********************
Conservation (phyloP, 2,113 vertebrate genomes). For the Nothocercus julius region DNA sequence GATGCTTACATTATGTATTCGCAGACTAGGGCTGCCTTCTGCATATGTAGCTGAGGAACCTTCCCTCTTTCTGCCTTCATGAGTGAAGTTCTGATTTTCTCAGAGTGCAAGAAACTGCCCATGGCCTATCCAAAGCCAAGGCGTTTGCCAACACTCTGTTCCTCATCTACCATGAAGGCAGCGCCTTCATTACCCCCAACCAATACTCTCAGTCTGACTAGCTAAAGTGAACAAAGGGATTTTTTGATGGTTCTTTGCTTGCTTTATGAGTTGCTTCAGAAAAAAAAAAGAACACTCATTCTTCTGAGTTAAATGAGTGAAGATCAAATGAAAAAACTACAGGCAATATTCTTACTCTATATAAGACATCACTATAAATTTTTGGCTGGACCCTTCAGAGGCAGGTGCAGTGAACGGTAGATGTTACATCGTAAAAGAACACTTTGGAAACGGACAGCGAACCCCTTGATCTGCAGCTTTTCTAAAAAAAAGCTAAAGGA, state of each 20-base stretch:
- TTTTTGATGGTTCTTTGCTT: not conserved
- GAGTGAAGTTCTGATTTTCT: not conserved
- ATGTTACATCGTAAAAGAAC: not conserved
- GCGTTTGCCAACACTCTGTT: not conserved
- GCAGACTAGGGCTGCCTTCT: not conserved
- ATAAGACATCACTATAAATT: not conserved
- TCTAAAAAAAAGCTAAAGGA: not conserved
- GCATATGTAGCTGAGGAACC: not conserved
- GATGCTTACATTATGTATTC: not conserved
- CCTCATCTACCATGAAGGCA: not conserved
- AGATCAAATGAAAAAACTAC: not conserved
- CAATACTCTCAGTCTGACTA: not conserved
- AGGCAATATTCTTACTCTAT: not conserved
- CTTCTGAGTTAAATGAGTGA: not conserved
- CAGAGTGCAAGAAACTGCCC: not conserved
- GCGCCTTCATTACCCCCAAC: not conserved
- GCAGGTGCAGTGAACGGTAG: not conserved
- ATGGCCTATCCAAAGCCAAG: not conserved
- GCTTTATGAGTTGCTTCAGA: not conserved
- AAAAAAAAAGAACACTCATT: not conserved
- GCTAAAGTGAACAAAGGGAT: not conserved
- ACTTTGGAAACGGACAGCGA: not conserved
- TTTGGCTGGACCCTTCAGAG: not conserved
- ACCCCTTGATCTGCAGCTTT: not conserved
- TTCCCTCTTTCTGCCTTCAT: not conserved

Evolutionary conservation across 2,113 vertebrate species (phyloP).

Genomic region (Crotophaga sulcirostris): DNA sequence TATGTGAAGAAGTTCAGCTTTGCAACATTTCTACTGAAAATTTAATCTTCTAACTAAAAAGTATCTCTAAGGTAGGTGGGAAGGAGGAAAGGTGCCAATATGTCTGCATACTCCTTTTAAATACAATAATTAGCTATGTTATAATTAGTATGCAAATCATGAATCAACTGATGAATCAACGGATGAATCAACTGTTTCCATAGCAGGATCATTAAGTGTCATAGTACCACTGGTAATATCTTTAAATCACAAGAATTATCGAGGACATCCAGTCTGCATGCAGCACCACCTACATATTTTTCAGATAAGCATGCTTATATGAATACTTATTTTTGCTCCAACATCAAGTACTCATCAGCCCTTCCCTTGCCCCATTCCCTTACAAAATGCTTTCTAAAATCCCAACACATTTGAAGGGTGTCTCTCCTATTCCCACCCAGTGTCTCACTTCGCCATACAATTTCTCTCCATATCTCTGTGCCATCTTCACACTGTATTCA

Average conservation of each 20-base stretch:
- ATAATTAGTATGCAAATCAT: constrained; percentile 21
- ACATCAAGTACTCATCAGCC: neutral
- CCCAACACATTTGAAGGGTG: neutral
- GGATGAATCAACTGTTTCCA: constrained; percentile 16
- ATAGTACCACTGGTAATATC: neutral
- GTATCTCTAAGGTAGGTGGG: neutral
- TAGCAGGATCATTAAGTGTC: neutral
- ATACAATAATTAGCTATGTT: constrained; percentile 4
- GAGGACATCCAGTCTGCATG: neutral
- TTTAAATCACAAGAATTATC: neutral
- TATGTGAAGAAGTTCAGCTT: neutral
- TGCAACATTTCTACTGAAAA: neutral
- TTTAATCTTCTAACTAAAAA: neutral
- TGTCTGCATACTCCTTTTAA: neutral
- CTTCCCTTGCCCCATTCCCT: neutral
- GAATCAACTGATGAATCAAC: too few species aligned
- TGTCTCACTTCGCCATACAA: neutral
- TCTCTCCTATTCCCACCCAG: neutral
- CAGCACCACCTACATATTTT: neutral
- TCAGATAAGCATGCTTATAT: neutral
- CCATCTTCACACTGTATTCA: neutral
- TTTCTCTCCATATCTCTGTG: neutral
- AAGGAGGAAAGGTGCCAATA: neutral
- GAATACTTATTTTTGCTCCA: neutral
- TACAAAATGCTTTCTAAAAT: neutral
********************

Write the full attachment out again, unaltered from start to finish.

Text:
Conservation (phyloP, 2,113 vertebrate genomes). For the Nothocercus julius region DNA sequence GATGCTTACATTATGTATTCGCAGACTAGGGCTGCCTTCTGCATATGTAGCTGAGGAACCTTCCCTCTTTCTGCCTTCATGAGTGAAGTTCTGATTTTCTCAGAGTGCAAGAAACTGCCCATGGCCTATCCAAAGCCAAGGCGTTTGCCAACACTCTGTTCCTCATCTACCATGAAGGCAGCGCCTTCATTACCCCCAACCAATACTCTCAGTCTGACTAGCTAAAGTGAACAAAGGGATTTTTTGATGGTTCTTTGCTTGCTTTATGAGTTGCTTCAGAAAAAAAAAAGAACACTCATTCTTCTGAGTTAAATGAGTGAAGATCAAATGAAAAAACTACAGGCAATATTCTTACTCTATATAAGACATCACTATAAATTTTTGGCTGGACCCTTCAGAGGCAGGTGCAGTGAACGGTAGATGTTACATCGTAAAAGAACACTTTGGAAACGGACAGCGAACCCCTTGATCTGCAGCTTTTCTAAAAAAAAGCTAAAGGA, state of each 20-base stretch:
- TTTTTGATGGTTCTTTGCTT: not conserved
- GAGTGAAGTTCTGATTTTCT: not conserved
- ATGTTACATCGTAAAAGAAC: not conserved
- GCGTTTGCCAACACTCTGTT: not conserved
- GCAGACTAGGGCTGCCTTCT: not conserved
- ATAAGACATCACTATAAATT: not conserved
- TCTAAAAAAAAGCTAAAGGA: not conserved
- GCATATGTAGCTGAGGAACC: not conserved
- GATGCTTACATTATGTATTC: not conserved
- CCTCATCTACCATGAAGGCA: not conserved
- AGATCAAATGAAAAAACTAC: not conserved
- CAATACTCTCAGTCTGACTA: not conserved
- AGGCAATATTCTTACTCTAT: not conserved
- CTTCTGAGTTAAATGAGTGA: not conserved
- CAGAGTGCAAGAAACTGCCC: not conserved
- GCGCCTTCATTACCCCCAAC: not conserved
- GCAGGTGCAGTGAACGGTAG: not conserved
- ATGGCCTATCCAAAGCCAAG: not conserved
- GCTTTATGAGTTGCTTCAGA: not conserved
- AAAAAAAAAGAACACTCATT: not conserved
- GCTAAAGTGAACAAAGGGAT: not conserved
- ACTTTGGAAACGGACAGCGA: not conserved
- TTTGGCTGGACCCTTCAGAG: not conserved
- ACCCCTTGATCTGCAGCTTT: not conserved
- TTCCCTCTTTCTGCCTTCAT: not conserved

Evolutionary conservation across 2,113 vertebrate species (phyloP).

Genomic region (Crotophaga sulcirostris): DNA sequence TATGTGAAGAAGTTCAGCTTTGCAACATTTCTACTGAAAATTTAATCTTCTAACTAAAAAGTATCTCTAAGGTAGGTGGGAAGGAGGAAAGGTGCCAATATGTCTGCATACTCCTTTTAAATACAATAATTAGCTATGTTATAATTAGTATGCAAATCATGAATCAACTGATGAATCAACGGATGAATCAACTGTTTCCATAGCAGGATCATTAAGTGTCATAGTACCACTGGTAATATCTTTAAATCACAAGAATTATCGAGGACATCCAGTCTGCATGCAGCACCACCTACATATTTTTCAGATAAGCATGCTTATATGAATACTTATTTTTGCTCCAACATCAAGTACTCATCAGCCCTTCCCTTGCCCCATTCCCTTACAAAATGCTTTCTAAAATCCCAACACATTTGAAGGGTGTCTCTCCTATTCCCACCCAGTGTCTCACTTCGCCATACAATTTCTCTCCATATCTCTGTGCCATCTTCACACTGTATTCA

Average conservation of each 20-base stretch:
- ATAATTAGTATGCAAATCAT: constrained; percentile 21
- ACATCAAGTACTCATCAGCC: neutral
- CCCAACACATTTGAAGGGTG: neutral
- GGATGAATCAACTGTTTCCA: constrained; percentile 16
- ATAGTACCACTGGTAATATC: neutral
- GTATCTCTAAGGTAGGTGGG: neutral
- TAGCAGGATCATTAAGTGTC: neutral
- ATACAATAATTAGCTATGTT: constrained; percentile 4
- GAGGACATCCAGTCTGCATG: neutral
- TTTAAATCACAAGAATTATC: neutral
- TATGTGAAGAAGTTCAGCTT: neutral
- TGCAACATTTCTACTGAAAA: neutral
- TTTAATCTTCTAACTAAAAA: neutral
- TGTCTGCATACTCCTTTTAA: neutral
- CTTCCCTTGCCCCATTCCCT: neutral
- GAATCAACTGATGAATCAAC: too few species aligned
- TGTCTCACTTCGCCATACAA: neutral
- TCTCTCCTATTCCCACCCAG: neutral
- CAGCACCACCTACATATTTT: neutral
- TCAGATAAGCATGCTTATAT: neutral
- CCATCTTCACACTGTATTCA: neutral
- TTTCTCTCCATATCTCTGTG: neutral
- AAGGAGGAAAGGTGCCAATA: neutral
- GAATACTTATTTTTGCTCCA: neutral
- TACAAAATGCTTTCTAAAAT: neutral